Yew Choe (Joe) Wong was lucky. The Malaysian civil engineering student’s months-long wait for a visa in 2002 only cost him his first semester at Carnegie-Mellon University in Pittsburgh. But the long wait and deep silence from U.S. authorities about his visa status was harrowing enough.

Even with help from local politicians and nonprofit groups, Wong got nowhere. "They never told me exactly what was going on," he says. "I just sat there waiting frustratingly."

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With little to bank on, Wong began applying to engineering schools in Australia for fear of losing his Malay government sponsorship. Luckily, his U.S. State Dept. visa approval finally came through, allowing him to start classes in December 2002. Fellow Malaysian students also waiting for U.S. visas were less fortunate. "The whole group, about 50 people, instead of going to the college they got admitted to, were relocated to school in New Zealand," says Nur Azlina Abdul Aziz, a Malaysian classmate of Wong’s who reached the U.S. one month before the Sept. 11, 2001, terrorist attacks. She got her visa in just a few weeks.

Wong was never told exactly why his application was delayed but his status as a young man from a Muslim country likely tells the story. "I am not a Muslim myself, but they told us it was new regulations that subjected students from Muslim countries to a tougher screening process," he says.

Wong is now set to complete his bachelor’s degree in civil engineering and economics, followed by a master’s degree in civil and environmental engineering, by December 2006. He’s not gambling with his status here by applying for another scholarship or extending his visa.


In the post-9/11 world of heightened global tensions, security paranoia and ultra-tight restrictions on travel and immigration to the U.S., foreign students desiring academic and research opportunities at American universities–particularly in engineering–are caught in the squeeze. "The U.S. is the only country in the world this restrictive," says Victor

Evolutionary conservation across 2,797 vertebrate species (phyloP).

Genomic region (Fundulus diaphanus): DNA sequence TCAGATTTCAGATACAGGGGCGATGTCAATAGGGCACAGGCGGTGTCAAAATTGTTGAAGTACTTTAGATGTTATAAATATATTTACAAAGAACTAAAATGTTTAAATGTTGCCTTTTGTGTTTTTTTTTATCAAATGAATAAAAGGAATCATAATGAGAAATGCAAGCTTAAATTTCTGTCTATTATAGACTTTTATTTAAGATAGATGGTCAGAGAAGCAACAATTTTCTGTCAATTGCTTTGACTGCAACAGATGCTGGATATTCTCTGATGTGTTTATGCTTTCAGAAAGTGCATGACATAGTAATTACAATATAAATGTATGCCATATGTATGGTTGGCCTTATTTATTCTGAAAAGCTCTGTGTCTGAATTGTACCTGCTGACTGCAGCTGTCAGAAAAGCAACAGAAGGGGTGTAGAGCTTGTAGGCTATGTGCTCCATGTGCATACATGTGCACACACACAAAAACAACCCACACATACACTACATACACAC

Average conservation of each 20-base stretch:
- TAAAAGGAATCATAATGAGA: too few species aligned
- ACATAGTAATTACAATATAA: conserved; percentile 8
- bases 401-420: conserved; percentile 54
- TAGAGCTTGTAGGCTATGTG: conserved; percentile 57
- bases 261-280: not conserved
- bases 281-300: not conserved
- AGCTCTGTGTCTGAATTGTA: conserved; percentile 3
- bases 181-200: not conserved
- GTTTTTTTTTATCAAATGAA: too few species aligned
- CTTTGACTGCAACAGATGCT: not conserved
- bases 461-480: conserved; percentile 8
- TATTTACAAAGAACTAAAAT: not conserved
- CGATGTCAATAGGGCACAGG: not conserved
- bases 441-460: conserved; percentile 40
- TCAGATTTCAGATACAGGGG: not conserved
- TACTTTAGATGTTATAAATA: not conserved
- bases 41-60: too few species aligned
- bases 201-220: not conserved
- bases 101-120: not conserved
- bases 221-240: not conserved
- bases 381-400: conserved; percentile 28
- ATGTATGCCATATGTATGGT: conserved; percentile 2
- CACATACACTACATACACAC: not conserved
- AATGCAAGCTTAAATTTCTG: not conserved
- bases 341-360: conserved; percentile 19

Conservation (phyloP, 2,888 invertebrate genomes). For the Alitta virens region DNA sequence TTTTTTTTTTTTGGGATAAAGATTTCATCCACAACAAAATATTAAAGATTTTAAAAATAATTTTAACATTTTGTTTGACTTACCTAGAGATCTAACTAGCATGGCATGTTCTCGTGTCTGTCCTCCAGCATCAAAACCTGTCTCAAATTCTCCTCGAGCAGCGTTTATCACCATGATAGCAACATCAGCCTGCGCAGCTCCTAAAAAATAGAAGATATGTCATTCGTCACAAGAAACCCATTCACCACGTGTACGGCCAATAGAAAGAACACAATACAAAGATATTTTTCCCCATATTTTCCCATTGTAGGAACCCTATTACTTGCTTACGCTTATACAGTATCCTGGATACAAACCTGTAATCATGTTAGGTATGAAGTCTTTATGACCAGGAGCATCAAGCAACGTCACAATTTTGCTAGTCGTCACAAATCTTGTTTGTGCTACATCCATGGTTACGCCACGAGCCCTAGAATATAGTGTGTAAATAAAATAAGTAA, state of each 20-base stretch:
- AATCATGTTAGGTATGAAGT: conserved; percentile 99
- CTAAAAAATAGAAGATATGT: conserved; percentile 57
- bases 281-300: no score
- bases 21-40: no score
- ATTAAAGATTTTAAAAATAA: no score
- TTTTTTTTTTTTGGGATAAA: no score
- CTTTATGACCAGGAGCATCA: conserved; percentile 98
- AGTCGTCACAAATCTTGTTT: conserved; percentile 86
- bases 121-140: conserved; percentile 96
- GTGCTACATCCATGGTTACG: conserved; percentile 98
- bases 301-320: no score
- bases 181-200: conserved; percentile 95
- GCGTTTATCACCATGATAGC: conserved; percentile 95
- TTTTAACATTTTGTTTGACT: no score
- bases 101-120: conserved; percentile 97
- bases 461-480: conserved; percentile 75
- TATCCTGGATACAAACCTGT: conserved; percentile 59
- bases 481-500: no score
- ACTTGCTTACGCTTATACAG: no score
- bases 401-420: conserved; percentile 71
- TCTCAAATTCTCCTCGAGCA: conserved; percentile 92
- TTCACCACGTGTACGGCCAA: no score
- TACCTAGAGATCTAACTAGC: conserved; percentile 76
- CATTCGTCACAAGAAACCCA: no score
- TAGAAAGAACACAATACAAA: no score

“The U.S. is the only country in the world that is this restrictive,” says Victor Johnson, an official of an international education association in Washington. The U.S. now interviews 95% of all visa applicants, up from 20% before 9/11. “There are just more long lines,” Johnson says.

C. Johnson, associate executive director for public policy at NAFSA: Association of International Educators, a Washington, D.C., lobby group. He says the State Dept. now interviews 95% of all visa applicants, up from 20%. "Students had to get interviews in the past, but now a lot of others have to, also," says Johnson. "There are more long lines."

Foreigners now endure more expensive and complicated processes for student visas. Many are opting to forego the effort altogether for well-funded and welcoming opportunities in other countries. Engineering schools report that the problem is most acute at the graduate level, but undergrads and even faculty are affected. While officials claim roadblocks are easing and not all schools face problems, others worry that the damage has already been done and that bigger consequences loom for engineering schools as foreign students disappear.

It’s in the Numbers

Statistics tell the tale. The number of all foreign students in U.S. universities dropped 2.4% in 2003-04, "the first absolute decline in foreign enrollments since 1971-72," says Open Doors 2004, a survey issued in November by the Institute of International Education, Washington, D.C., with State Dept. "support."

A separate survey released in mid-November by IEE and other groups tracking foreign students in 500 institutions found more dire results. Two-thirds of schools with the most international grad students report declines this year and new undergraduates fell off in 38% of schools. While Middle Eastern students were hit hard, China and India also are exporting fewer students to the U.S. Engineering programs seemed to take the biggest hit, with 40% of schools showing graduate student declines and only 18% increases. Click here to view chart


Engineering and construction deans around the U.S. confirm the trends anecdotally, and note their impacts on current and future operations. "International applicants for our graduate program have not declined since 9/11, but the number who actually come after being offered admission is down about 30% because of difficulty in obtaining student visas," says John Schaufelberger, chair of Seattle-based University of Washington’s Construction Management Dept.

While the University of Southern California, Los Angeles, has the most overseas students in the U.S., its nationally ranked engineering school didn’t seem to benefit. Its graduate population held steady, but grad-level applications dropped 20%, says L. Carter Wellford, chairman of civil-environmental engineering. "There’s a feeling about the U.S. that is not as comfortable as before," he says. "We’re making the choice not to accept bright foreign students."

The number of graduate students in USC’s construction management department fell to 53 this year from 62, with only 23 foreign students from 12 countries. Last year it was 40, from 40 nations. "We’re a private university dependent on tuition and we took a hit there," says Hank Koffman, CM program director.

Opportunity Lost?

The drop in foreign students not only costs colleges often higher tuition rates, but dilutes the campus population, says Mostafa Khattab, associate department head for Colorado State University’s construction management program. "We are losing the opportunity for our students to have faculty and students from other countries...